There's a journalistic sub-genre that might be called "The Highest/Lowest Since XXX," in which a reporter takes a current statistic and illustrates (often with snazzy charts) how it hasn't been this high or low since some date in the distant past. This is a compelling theme, implying as it does that the connection between now and then makes the current situation more important or meaningful while providing context with which to judge current trends.
Unfortunately, these articles often miss the point of the whole context thing by not exploring what subsequently happened last time the stat in question hit that level. Here's a good recent example from Bloomberg:
For the first time since 2007, more than half of Americans, 52 percent, say their financial situation is "getting better," a new Gallup poll shows. That's up from a low of 29 percent three years ago.
A third of Americans still say their finances are getting worse, Gallup says. But that's a big improvement from the poll's 2008 peak, when 49 percent of respondents said things were going south.
Millennials are the most optimistic of any group in the survey. Seventy percent of 18-to-29-year-olds say their financial picture is improving, up from 60 percent last year. Meanwhile, just 33 percent of those 65-plus are feeling better.
Not surprisingly, the wealthier you are, the better you feel. Of those making $75,000 or more, 65 percent say they're doing better. For those earning less than $20,000, the number is 36 percent, though that's up 7 points from last year.
The reasons for the improving mood include a rising stock market, falling debt levels, and a better job market.
What's amazing about this article from an analytical standpoint is that while mentions in passing that the 2007 high in good feelings was followed by a low in 2008, it doesn't connect the two numbers. This, it would seem, is the key piece of the puzzle: if the stat matters enough to be article-worthy, then a discussion of why it matters should be mandatory. And if its previous high was followed by a catastrophic low, the reason for this reversal should be the story's narrative center.
So here's what it means: Extreme optimism -- whether in the form of stock valuations, consumer spending, or happiness surveys like the one mentioned here -- tend to be followed by corrections because to get to an extreme point in a data series, extreme behavior is usually required. That is, a lot of really optimistic investment decisions have to be made to push financial markets to cyclical highs, and these kinds of moves tend to exhaust themselves and produce big moves in the other direction. Hence the 2008 low following the 2007 high.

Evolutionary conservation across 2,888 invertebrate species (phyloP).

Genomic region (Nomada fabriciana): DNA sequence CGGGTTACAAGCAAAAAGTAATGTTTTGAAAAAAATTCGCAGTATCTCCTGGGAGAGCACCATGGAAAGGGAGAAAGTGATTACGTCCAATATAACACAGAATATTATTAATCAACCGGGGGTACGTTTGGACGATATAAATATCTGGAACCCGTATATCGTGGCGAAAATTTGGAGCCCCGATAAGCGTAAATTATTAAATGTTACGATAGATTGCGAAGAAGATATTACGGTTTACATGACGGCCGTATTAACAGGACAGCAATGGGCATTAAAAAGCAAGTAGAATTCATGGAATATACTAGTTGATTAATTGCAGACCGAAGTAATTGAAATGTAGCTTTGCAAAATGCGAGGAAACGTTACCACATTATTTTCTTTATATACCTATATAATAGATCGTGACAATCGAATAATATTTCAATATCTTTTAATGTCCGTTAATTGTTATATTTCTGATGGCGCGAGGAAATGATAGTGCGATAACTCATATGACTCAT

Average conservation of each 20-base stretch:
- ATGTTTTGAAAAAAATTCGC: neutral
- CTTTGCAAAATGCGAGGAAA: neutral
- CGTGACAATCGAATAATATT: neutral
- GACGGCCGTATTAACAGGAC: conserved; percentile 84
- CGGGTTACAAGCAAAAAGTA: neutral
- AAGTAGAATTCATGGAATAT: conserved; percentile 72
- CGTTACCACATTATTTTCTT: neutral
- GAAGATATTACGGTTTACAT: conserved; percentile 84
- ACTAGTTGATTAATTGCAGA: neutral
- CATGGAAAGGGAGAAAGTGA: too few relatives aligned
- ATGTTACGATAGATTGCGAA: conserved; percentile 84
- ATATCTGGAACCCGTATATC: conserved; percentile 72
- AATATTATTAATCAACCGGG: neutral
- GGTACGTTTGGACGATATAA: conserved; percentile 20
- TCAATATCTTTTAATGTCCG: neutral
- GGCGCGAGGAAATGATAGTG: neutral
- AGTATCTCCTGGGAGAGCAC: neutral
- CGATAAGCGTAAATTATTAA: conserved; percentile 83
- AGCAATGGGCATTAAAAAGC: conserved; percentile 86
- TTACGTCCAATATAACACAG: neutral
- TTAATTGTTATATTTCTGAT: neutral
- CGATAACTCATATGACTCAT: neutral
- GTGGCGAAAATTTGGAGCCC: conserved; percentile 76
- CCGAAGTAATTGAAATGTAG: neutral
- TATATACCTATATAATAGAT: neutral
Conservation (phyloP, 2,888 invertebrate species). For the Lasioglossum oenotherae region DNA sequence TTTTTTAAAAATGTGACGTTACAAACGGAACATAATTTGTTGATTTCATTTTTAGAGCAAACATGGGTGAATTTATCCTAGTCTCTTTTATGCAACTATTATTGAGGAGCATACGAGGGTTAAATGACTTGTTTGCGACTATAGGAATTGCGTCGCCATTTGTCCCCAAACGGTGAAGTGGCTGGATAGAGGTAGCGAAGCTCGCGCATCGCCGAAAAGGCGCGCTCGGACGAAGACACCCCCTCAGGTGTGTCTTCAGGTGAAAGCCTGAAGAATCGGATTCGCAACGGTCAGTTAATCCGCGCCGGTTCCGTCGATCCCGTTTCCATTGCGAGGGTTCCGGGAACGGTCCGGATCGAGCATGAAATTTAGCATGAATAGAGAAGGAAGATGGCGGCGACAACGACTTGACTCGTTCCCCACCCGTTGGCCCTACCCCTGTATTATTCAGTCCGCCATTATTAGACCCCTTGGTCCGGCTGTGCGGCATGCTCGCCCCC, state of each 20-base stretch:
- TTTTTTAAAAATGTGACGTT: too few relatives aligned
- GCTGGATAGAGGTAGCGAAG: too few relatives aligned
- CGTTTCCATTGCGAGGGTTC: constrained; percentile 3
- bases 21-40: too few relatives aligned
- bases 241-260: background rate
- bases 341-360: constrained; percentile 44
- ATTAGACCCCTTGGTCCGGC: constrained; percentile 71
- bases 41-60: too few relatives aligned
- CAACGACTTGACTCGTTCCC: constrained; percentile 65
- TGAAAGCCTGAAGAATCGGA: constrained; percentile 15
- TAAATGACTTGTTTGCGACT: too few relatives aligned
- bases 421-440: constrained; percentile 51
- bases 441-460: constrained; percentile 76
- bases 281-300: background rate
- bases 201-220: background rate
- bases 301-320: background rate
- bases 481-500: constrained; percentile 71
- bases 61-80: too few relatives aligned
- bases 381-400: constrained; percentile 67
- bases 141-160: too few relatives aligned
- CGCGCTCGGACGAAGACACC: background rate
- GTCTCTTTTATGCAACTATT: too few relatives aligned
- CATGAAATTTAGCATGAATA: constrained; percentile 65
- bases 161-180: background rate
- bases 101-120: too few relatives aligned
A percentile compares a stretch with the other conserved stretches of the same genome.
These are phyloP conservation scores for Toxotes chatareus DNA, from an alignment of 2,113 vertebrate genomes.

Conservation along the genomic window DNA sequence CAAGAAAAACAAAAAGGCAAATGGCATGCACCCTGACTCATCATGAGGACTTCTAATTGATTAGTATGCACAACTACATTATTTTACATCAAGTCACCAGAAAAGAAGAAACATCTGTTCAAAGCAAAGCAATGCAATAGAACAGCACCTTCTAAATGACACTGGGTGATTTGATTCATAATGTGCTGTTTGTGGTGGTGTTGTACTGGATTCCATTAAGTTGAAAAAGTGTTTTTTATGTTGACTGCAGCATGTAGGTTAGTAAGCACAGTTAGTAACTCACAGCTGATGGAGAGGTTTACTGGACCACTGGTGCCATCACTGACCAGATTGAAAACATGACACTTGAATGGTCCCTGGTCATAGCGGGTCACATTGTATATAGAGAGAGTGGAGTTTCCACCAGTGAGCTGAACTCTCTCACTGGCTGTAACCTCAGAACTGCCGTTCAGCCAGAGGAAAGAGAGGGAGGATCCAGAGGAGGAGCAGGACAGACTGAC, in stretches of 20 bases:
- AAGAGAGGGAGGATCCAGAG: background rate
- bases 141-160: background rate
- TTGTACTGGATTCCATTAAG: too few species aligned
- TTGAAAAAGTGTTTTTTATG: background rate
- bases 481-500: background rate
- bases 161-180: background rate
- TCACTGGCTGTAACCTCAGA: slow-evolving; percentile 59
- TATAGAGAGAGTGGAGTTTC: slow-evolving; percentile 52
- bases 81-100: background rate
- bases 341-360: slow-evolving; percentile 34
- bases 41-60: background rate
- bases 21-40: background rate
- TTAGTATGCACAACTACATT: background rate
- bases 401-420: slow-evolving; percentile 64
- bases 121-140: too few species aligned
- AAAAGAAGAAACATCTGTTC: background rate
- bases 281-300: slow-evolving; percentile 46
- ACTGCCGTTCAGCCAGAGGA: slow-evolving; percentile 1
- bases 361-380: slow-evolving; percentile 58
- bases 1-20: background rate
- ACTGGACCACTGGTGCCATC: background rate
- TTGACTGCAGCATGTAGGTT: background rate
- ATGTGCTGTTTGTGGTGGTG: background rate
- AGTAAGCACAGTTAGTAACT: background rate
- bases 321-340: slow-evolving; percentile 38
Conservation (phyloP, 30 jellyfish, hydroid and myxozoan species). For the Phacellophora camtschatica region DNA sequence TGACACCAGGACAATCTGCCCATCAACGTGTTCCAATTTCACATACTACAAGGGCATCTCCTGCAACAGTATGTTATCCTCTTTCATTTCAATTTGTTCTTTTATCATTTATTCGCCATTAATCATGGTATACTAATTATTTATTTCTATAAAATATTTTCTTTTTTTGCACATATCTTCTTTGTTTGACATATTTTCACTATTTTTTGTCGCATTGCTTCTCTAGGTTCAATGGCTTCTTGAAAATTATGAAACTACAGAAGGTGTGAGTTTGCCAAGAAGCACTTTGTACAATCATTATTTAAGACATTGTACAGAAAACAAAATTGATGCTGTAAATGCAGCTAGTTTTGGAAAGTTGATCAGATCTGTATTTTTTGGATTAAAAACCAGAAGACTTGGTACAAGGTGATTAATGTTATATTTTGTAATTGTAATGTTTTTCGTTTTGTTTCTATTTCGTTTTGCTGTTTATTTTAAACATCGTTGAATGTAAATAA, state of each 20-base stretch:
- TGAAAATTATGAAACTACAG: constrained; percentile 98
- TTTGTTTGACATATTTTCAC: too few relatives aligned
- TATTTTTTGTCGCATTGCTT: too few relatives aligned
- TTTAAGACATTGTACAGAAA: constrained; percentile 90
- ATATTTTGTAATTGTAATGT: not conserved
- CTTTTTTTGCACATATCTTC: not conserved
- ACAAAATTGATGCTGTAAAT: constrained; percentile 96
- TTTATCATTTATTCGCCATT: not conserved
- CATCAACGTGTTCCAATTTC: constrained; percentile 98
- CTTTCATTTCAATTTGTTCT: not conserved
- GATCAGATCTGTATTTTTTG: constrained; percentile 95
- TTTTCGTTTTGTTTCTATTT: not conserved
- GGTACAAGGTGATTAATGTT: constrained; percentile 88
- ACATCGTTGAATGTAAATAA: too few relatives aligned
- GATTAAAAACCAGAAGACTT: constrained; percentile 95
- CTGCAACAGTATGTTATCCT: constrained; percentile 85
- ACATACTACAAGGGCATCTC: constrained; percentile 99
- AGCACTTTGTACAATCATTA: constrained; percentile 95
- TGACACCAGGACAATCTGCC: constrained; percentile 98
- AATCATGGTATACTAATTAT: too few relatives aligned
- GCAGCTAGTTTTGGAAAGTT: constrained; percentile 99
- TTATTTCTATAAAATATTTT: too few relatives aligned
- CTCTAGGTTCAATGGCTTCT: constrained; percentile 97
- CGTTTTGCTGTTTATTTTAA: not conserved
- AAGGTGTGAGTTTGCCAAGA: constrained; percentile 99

If reporters got this, and asked the two obvious questions "what happened next and why did it happen?" these articles would contain a lot more useful information. But of course they also wouldn't lead readers to borrow, spend and speculate, which seems to be the overall goal.
And while we're on the subject of reporters not getting life's cyclicality, check this out:
Goldman Sachs rode a rare increase in trading and more than $1 billion of gains from equity investments made with its balance sheet to post the highest earnings per share in five years. Blackstone, the largest alternative-asset manager, doubled first-quarter profit to a record.
Commercial banks' margins remained squeezed by interest rates near record lows, leading to Wells Fargo & Co.'s first profit drop since the global credit crunch of 2008. Goldman Sachs's return on equity, boosted by its highest post-crisis merger advisory revenue, topped Wells Fargo's for the second time in the last four years.
"This quarter, they got some cyclical strength," said Alison Williams, senior financials analyst with Bloomberg Intelligence. "The pick-up shows the opportunity still in these businesses, and supports the view that at the depths of last year, at least some of the weakness was cyclical."
After posting losses in multiple years in the wake of the financial crisis, Blackstone has made steady progress culminating in last quarter's record profit. It has benefited from the increased regulation on banks, entering new businesses and buying assets from financial firms.
Blackstone also gained from the rebound in the U.S. property market, as the real estate group reported a 99 percent jump in profit from a year earlier. Its real estate unit, already the biggest of its kind, has raised almost $15 billion in just four months for a new fund.
"All signs point to 2015 being a very big year for us and our shareholders," CEO Steve Schwarzman, 68, told analysts and investors on a conference call Thursday. "I do not believe Blackstone is in any way at a long-term peak."